Archive for the ‘Book tours’ Category

The Days Run Away

Sunday, December 29th, 2013

One of my favorite lines of poetry comes from Charles Bukowski, the great California poet, novelist, and postal worker:  “And the days run away like wild horses over the hills…”   I watch them go now, the days, in exactly the way Bukowski said, and every year they seem to vanish faster than before.  What they leave behind is a cloud of dust and memory.

The Bookshelf, WinonaAs the dust settles this year, and I consider the memories, I’m a little overwhelmed.  It’s been a momentous twelve months.  Between early March and late August, I published two books, something I’ve never done before.  I toured for both these novels, visiting old friends in bookstores across the country, and making lots of new ones.  In fact, I signed at eighty stores, mostly independents.  I love these booksellers who, in this market so dominated by the online giant Amazon and by big chains, are like scrappy kids battling bullies in the schoolyard.  In truth, I owe independents a great debt.  During the kerfuffle that went on between my own publisher, Simon and Schuster, and Barnes and Noble, when my books—and those of so many S&S authors—were ignored by the big chain, it was the independent booksellers whose dedicated hand-selling helped both Ordinary Grace and Tamarack County hit the New York Times bestseller list.  To all of you who own the small brick and mortar stores out there, God bless you!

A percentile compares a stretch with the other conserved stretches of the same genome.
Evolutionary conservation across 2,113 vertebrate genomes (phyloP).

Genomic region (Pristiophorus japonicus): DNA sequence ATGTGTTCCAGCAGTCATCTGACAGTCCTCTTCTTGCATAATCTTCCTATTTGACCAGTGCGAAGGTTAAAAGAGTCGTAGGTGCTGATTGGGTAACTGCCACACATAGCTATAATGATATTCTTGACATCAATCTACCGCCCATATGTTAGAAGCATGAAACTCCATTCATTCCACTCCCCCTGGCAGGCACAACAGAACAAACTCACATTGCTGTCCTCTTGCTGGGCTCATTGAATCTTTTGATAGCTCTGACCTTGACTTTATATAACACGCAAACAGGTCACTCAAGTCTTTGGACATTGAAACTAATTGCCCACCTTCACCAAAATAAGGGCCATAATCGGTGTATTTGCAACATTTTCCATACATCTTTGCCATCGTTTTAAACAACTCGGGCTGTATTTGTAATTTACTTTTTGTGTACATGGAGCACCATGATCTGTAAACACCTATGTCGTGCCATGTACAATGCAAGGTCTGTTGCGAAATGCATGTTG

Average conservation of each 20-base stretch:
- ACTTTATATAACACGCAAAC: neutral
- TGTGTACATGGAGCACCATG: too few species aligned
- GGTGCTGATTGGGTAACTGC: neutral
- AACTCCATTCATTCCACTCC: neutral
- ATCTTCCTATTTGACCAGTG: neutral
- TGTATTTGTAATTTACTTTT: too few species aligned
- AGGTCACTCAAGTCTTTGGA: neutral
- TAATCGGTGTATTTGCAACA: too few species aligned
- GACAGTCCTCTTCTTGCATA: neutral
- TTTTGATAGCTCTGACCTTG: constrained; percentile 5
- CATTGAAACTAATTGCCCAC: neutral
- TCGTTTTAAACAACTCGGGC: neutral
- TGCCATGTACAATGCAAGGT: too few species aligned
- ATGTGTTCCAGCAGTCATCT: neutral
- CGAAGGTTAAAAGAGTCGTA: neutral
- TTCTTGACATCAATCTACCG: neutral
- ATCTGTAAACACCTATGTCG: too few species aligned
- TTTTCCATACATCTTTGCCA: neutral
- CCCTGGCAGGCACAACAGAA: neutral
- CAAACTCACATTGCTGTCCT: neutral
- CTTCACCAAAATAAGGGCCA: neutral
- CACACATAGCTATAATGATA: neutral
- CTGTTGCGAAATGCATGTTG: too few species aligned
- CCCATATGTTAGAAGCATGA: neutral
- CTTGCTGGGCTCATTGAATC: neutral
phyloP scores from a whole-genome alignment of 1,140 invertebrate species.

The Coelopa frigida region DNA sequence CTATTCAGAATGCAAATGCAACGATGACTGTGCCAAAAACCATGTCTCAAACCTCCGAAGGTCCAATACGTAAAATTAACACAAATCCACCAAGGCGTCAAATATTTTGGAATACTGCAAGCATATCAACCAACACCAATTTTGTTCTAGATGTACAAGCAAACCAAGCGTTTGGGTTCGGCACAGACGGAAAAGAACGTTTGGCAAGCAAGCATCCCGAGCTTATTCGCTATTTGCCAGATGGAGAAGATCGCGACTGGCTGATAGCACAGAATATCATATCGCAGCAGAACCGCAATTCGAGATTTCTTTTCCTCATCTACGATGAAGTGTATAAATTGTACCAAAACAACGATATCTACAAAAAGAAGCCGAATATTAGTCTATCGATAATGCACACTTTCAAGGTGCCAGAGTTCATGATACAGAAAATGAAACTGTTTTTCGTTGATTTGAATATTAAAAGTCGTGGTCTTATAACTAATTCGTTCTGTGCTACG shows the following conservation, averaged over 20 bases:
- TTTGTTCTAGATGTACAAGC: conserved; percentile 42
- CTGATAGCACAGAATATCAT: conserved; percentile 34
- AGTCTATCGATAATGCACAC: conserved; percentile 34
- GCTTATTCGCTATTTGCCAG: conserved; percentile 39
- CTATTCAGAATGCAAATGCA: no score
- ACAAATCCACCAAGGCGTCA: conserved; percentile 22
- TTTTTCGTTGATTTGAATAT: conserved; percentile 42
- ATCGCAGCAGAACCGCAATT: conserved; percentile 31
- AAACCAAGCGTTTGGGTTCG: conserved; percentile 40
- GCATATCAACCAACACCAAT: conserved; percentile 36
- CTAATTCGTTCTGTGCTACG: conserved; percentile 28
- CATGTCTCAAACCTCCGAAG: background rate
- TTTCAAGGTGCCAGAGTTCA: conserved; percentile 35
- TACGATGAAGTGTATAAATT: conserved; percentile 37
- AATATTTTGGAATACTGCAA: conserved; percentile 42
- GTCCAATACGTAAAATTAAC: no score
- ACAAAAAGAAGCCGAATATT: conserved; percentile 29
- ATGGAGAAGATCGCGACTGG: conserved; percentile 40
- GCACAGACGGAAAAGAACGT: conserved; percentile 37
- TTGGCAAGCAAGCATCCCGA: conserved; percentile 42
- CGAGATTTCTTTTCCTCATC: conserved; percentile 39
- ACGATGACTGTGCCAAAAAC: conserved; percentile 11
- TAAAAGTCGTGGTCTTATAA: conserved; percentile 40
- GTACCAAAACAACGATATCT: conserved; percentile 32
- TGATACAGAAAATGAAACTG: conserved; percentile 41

William Kent Krueger visits the Duluth Public LibraryI also visited more libraries than ever before, thirty-five altogether, all across the Midwest and the Rockies.  Oh, do I love library events!  Those in small towns are especially memorable, because often they’re accompanied by a potluck dinner.  There’s nothing that makes a Minnesota author feel more welcome than a potluck meal.

I attended several mystery conferences and book festivals, traveled a spider web of gorgeous back roads, battled through blizzards and driving rain, rose again and again in the bleak predawn hours to catch early flights, and although all this travel was exhausting, I have to say I pretty much loved every minute of it.  I adore book events, the opportunity to talk to readers and answer their questions and hear their own stories.  So many of these stories are better than any I could ever imagine on my own.

So, when I look back, I see a year that seems to have fled quickly over the hill but has left me with a profound sense of fulfillment and gratitude.  It’s also filled me with that fire I so need, which is an anticipation of things yet to come.  There’s much to do 2014.  I’ll complete the manuscript for the next Cork O’Connor novel, titled Windigo Island, which is scheduled for release in August.  I’ll also plunge back into the writing of a companion novel to Ordinary Grace, a book I’m calling This Tender Land. 

I will, of course, continue to travel.  If you and I haven’t met yet, maybe 2014 is the year our paths will cross.  I’d like that.

A few 2013 highlights:

William Kent Krueger in Cabo
February: Just kickin’ back in Cabo. A week of R&R before Ordinary Grace is released.

Love is Murder
I had a ball at Chicago’s annual Love Is Murder conference. A stellar lineup of fellow genre authors (including Lee Goldberg and Libby Fischer Hellmann, pictured above) and a host of welcoming fans, always a hallmark of this lovely, intimate Con.

William Kent Krueger in Sedona